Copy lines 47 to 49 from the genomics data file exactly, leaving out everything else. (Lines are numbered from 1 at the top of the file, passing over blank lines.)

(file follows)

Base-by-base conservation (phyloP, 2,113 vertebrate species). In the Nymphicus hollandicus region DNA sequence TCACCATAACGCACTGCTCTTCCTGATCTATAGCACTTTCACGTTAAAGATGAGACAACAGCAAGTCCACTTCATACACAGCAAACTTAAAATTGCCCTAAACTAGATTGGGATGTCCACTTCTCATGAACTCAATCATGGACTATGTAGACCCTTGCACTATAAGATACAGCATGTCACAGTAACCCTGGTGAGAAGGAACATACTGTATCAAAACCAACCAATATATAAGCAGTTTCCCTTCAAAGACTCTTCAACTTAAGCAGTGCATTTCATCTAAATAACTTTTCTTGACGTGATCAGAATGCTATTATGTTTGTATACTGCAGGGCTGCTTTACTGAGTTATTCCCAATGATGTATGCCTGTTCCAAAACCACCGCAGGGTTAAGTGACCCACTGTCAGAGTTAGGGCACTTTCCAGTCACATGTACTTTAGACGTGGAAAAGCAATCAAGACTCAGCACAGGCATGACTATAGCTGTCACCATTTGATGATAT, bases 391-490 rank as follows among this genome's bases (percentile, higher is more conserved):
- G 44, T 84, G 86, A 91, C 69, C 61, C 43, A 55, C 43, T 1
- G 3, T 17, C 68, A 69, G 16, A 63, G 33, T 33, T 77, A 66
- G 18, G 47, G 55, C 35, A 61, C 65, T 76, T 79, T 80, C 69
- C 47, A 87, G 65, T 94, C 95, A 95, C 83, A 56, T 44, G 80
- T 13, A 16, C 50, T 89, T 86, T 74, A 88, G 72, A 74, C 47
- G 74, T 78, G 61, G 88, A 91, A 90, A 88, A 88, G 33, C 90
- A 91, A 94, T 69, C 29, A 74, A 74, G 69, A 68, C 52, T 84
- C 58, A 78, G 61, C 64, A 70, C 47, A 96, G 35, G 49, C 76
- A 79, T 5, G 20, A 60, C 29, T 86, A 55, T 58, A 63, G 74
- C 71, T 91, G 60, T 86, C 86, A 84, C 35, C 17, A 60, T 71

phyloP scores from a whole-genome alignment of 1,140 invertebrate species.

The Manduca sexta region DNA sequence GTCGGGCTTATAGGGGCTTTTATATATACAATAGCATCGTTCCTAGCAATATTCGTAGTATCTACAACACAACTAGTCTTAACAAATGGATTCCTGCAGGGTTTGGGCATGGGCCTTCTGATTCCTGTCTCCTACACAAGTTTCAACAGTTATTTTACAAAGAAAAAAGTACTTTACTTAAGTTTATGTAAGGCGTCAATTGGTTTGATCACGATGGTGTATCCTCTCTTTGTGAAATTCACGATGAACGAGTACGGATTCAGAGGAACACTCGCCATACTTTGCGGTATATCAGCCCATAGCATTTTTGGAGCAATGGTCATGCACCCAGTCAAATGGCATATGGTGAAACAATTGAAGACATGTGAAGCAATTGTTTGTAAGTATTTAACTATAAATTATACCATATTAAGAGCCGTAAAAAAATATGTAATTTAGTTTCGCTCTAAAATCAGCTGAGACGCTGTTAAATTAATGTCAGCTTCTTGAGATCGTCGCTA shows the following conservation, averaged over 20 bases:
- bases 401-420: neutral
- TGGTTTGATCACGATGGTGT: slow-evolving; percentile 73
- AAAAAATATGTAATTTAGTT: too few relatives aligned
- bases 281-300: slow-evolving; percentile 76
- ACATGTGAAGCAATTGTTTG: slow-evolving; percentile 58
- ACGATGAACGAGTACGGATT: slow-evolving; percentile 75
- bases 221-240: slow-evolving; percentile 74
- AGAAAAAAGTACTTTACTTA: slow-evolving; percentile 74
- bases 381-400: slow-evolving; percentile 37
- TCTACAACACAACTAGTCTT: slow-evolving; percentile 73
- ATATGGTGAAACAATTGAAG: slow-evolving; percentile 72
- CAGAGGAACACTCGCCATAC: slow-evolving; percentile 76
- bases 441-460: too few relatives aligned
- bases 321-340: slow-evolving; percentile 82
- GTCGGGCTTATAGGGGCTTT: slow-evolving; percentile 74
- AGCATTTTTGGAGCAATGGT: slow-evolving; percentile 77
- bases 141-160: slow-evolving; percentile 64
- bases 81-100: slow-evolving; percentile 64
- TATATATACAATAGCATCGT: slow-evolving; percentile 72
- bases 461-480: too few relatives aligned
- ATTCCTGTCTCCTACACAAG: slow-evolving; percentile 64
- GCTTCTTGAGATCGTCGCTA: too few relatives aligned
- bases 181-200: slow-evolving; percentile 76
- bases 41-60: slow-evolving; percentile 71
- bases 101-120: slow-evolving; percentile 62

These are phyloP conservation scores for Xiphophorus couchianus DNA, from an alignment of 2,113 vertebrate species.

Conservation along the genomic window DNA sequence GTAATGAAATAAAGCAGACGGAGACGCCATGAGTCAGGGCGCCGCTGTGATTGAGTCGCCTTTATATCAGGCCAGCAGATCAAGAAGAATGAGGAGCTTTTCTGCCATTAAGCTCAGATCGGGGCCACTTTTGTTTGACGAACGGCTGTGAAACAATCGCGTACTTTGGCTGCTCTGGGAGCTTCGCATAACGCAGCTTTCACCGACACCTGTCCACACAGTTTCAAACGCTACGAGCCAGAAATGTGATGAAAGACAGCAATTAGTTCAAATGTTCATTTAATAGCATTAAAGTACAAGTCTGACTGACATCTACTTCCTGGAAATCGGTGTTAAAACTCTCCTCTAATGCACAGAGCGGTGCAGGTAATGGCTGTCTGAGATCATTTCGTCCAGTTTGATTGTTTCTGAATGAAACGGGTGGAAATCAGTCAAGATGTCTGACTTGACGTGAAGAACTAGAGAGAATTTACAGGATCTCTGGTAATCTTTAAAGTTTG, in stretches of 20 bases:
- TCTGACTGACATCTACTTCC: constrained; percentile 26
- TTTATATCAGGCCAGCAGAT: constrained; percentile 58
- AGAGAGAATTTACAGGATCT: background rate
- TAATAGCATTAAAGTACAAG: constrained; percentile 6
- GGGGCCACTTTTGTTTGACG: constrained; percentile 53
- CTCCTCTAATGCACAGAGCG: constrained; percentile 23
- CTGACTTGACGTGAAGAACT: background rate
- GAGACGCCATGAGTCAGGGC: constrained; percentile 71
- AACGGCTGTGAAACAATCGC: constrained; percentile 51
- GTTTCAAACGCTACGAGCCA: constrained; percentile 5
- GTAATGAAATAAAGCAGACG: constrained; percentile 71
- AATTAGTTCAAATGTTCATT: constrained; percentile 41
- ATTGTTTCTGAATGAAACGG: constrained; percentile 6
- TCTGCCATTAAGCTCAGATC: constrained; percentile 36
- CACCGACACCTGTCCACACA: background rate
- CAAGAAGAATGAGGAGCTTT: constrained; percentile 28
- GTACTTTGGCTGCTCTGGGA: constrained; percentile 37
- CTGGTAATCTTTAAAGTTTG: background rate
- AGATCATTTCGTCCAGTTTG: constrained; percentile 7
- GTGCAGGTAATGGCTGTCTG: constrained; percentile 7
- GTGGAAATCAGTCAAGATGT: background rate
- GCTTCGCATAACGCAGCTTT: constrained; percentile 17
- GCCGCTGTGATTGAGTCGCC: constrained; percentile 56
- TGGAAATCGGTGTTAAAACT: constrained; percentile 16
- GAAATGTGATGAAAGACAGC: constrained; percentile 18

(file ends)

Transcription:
- CTGACTTGACGTGAAGAACT: background rate
- GAGACGCCATGAGTCAGGGC: constrained; percentile 71
- AACGGCTGTGAAACAATCGC: constrained; percentile 51